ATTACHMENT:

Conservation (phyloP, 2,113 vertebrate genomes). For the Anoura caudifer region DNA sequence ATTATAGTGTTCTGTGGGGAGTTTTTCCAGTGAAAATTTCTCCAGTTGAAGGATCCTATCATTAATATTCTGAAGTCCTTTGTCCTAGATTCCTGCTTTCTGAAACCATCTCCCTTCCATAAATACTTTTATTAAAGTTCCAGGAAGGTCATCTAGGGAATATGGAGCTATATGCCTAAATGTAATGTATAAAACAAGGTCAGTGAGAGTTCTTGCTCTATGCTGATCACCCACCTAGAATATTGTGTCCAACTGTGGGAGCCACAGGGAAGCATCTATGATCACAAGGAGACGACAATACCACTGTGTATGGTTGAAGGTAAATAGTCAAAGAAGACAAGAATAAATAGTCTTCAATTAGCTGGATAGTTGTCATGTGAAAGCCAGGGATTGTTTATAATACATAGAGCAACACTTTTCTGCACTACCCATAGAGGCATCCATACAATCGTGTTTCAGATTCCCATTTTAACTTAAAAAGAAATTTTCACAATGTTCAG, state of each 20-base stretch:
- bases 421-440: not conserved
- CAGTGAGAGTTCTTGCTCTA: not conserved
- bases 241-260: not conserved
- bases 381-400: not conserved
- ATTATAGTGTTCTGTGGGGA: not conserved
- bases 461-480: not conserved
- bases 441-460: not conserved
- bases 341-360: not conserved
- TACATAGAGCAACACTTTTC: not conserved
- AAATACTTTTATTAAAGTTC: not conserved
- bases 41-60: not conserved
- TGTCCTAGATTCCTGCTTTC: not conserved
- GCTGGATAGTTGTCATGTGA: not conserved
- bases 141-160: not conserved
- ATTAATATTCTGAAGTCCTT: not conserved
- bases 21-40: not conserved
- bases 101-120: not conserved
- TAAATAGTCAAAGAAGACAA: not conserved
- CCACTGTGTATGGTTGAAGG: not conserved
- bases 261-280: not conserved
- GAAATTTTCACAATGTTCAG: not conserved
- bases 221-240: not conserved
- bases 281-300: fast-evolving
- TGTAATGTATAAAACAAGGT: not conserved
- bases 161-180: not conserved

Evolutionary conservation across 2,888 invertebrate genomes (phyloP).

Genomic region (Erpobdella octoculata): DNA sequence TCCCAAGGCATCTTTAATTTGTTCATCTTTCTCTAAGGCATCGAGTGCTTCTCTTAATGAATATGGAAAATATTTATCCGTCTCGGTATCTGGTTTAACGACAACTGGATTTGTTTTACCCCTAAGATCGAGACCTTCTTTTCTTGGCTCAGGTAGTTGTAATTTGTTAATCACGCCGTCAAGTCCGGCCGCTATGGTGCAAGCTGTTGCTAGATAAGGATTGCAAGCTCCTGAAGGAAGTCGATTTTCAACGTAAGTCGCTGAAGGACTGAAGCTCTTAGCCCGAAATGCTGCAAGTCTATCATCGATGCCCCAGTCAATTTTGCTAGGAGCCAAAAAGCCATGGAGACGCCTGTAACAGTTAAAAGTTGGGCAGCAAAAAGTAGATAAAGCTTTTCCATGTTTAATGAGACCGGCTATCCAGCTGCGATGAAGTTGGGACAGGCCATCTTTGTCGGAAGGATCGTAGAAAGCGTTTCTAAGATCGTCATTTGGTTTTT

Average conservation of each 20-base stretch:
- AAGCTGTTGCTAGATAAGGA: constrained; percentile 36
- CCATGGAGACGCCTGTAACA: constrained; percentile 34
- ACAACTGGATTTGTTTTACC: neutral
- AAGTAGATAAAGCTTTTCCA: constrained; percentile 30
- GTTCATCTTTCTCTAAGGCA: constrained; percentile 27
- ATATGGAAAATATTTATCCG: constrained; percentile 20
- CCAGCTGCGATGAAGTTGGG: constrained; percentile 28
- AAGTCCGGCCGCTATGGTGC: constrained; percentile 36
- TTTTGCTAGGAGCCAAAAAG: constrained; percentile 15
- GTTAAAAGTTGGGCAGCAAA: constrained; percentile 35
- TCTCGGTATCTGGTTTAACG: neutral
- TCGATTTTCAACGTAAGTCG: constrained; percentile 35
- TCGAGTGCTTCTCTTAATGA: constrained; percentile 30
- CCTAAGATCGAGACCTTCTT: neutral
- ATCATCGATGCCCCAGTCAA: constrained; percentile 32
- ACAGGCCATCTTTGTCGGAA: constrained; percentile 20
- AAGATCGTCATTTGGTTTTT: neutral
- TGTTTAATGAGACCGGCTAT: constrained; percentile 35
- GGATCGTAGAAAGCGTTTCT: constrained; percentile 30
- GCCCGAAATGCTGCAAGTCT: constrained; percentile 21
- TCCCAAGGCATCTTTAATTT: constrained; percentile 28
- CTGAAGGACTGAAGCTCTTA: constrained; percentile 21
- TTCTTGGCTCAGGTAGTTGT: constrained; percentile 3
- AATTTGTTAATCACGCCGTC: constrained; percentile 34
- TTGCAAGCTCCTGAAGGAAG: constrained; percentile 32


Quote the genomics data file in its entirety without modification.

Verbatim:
Conservation (phyloP, 2,113 vertebrate genomes). For the Anoura caudifer region DNA sequence ATTATAGTGTTCTGTGGGGAGTTTTTCCAGTGAAAATTTCTCCAGTTGAAGGATCCTATCATTAATATTCTGAAGTCCTTTGTCCTAGATTCCTGCTTTCTGAAACCATCTCCCTTCCATAAATACTTTTATTAAAGTTCCAGGAAGGTCATCTAGGGAATATGGAGCTATATGCCTAAATGTAATGTATAAAACAAGGTCAGTGAGAGTTCTTGCTCTATGCTGATCACCCACCTAGAATATTGTGTCCAACTGTGGGAGCCACAGGGAAGCATCTATGATCACAAGGAGACGACAATACCACTGTGTATGGTTGAAGGTAAATAGTCAAAGAAGACAAGAATAAATAGTCTTCAATTAGCTGGATAGTTGTCATGTGAAAGCCAGGGATTGTTTATAATACATAGAGCAACACTTTTCTGCACTACCCATAGAGGCATCCATACAATCGTGTTTCAGATTCCCATTTTAACTTAAAAAGAAATTTTCACAATGTTCAG, state of each 20-base stretch:
- bases 421-440: not conserved
- CAGTGAGAGTTCTTGCTCTA: not conserved
- bases 241-260: not conserved
- bases 381-400: not conserved
- ATTATAGTGTTCTGTGGGGA: not conserved
- bases 461-480: not conserved
- bases 441-460: not conserved
- bases 341-360: not conserved
- TACATAGAGCAACACTTTTC: not conserved
- AAATACTTTTATTAAAGTTC: not conserved
- bases 41-60: not conserved
- TGTCCTAGATTCCTGCTTTC: not conserved
- GCTGGATAGTTGTCATGTGA: not conserved
- bases 141-160: not conserved
- ATTAATATTCTGAAGTCCTT: not conserved
- bases 21-40: not conserved
- bases 101-120: not conserved
- TAAATAGTCAAAGAAGACAA: not conserved
- CCACTGTGTATGGTTGAAGG: not conserved
- bases 261-280: not conserved
- GAAATTTTCACAATGTTCAG: not conserved
- bases 221-240: not conserved
- bases 281-300: fast-evolving
- TGTAATGTATAAAACAAGGT: not conserved
- bases 161-180: not conserved

Evolutionary conservation across 2,888 invertebrate genomes (phyloP).

Genomic region (Erpobdella octoculata): DNA sequence TCCCAAGGCATCTTTAATTTGTTCATCTTTCTCTAAGGCATCGAGTGCTTCTCTTAATGAATATGGAAAATATTTATCCGTCTCGGTATCTGGTTTAACGACAACTGGATTTGTTTTACCCCTAAGATCGAGACCTTCTTTTCTTGGCTCAGGTAGTTGTAATTTGTTAATCACGCCGTCAAGTCCGGCCGCTATGGTGCAAGCTGTTGCTAGATAAGGATTGCAAGCTCCTGAAGGAAGTCGATTTTCAACGTAAGTCGCTGAAGGACTGAAGCTCTTAGCCCGAAATGCTGCAAGTCTATCATCGATGCCCCAGTCAATTTTGCTAGGAGCCAAAAAGCCATGGAGACGCCTGTAACAGTTAAAAGTTGGGCAGCAAAAAGTAGATAAAGCTTTTCCATGTTTAATGAGACCGGCTATCCAGCTGCGATGAAGTTGGGACAGGCCATCTTTGTCGGAAGGATCGTAGAAAGCGTTTCTAAGATCGTCATTTGGTTTTT

Average conservation of each 20-base stretch:
- AAGCTGTTGCTAGATAAGGA: constrained; percentile 36
- CCATGGAGACGCCTGTAACA: constrained; percentile 34
- ACAACTGGATTTGTTTTACC: neutral
- AAGTAGATAAAGCTTTTCCA: constrained; percentile 30
- GTTCATCTTTCTCTAAGGCA: constrained; percentile 27
- ATATGGAAAATATTTATCCG: constrained; percentile 20
- CCAGCTGCGATGAAGTTGGG: constrained; percentile 28
- AAGTCCGGCCGCTATGGTGC: constrained; percentile 36
- TTTTGCTAGGAGCCAAAAAG: constrained; percentile 15
- GTTAAAAGTTGGGCAGCAAA: constrained; percentile 35
- TCTCGGTATCTGGTTTAACG: neutral
- TCGATTTTCAACGTAAGTCG: constrained; percentile 35
- TCGAGTGCTTCTCTTAATGA: constrained; percentile 30
- CCTAAGATCGAGACCTTCTT: neutral
- ATCATCGATGCCCCAGTCAA: constrained; percentile 32
- ACAGGCCATCTTTGTCGGAA: constrained; percentile 20
- AAGATCGTCATTTGGTTTTT: neutral
- TGTTTAATGAGACCGGCTAT: constrained; percentile 35
- GGATCGTAGAAAGCGTTTCT: constrained; percentile 30
- GCCCGAAATGCTGCAAGTCT: constrained; percentile 21
- TCCCAAGGCATCTTTAATTT: constrained; percentile 28
- CTGAAGGACTGAAGCTCTTA: constrained; percentile 21
- TTCTTGGCTCAGGTAGTTGT: constrained; percentile 3
- AATTTGTTAATCACGCCGTC: constrained; percentile 34
- TTGCAAGCTCCTGAAGGAAG: constrained; percentile 32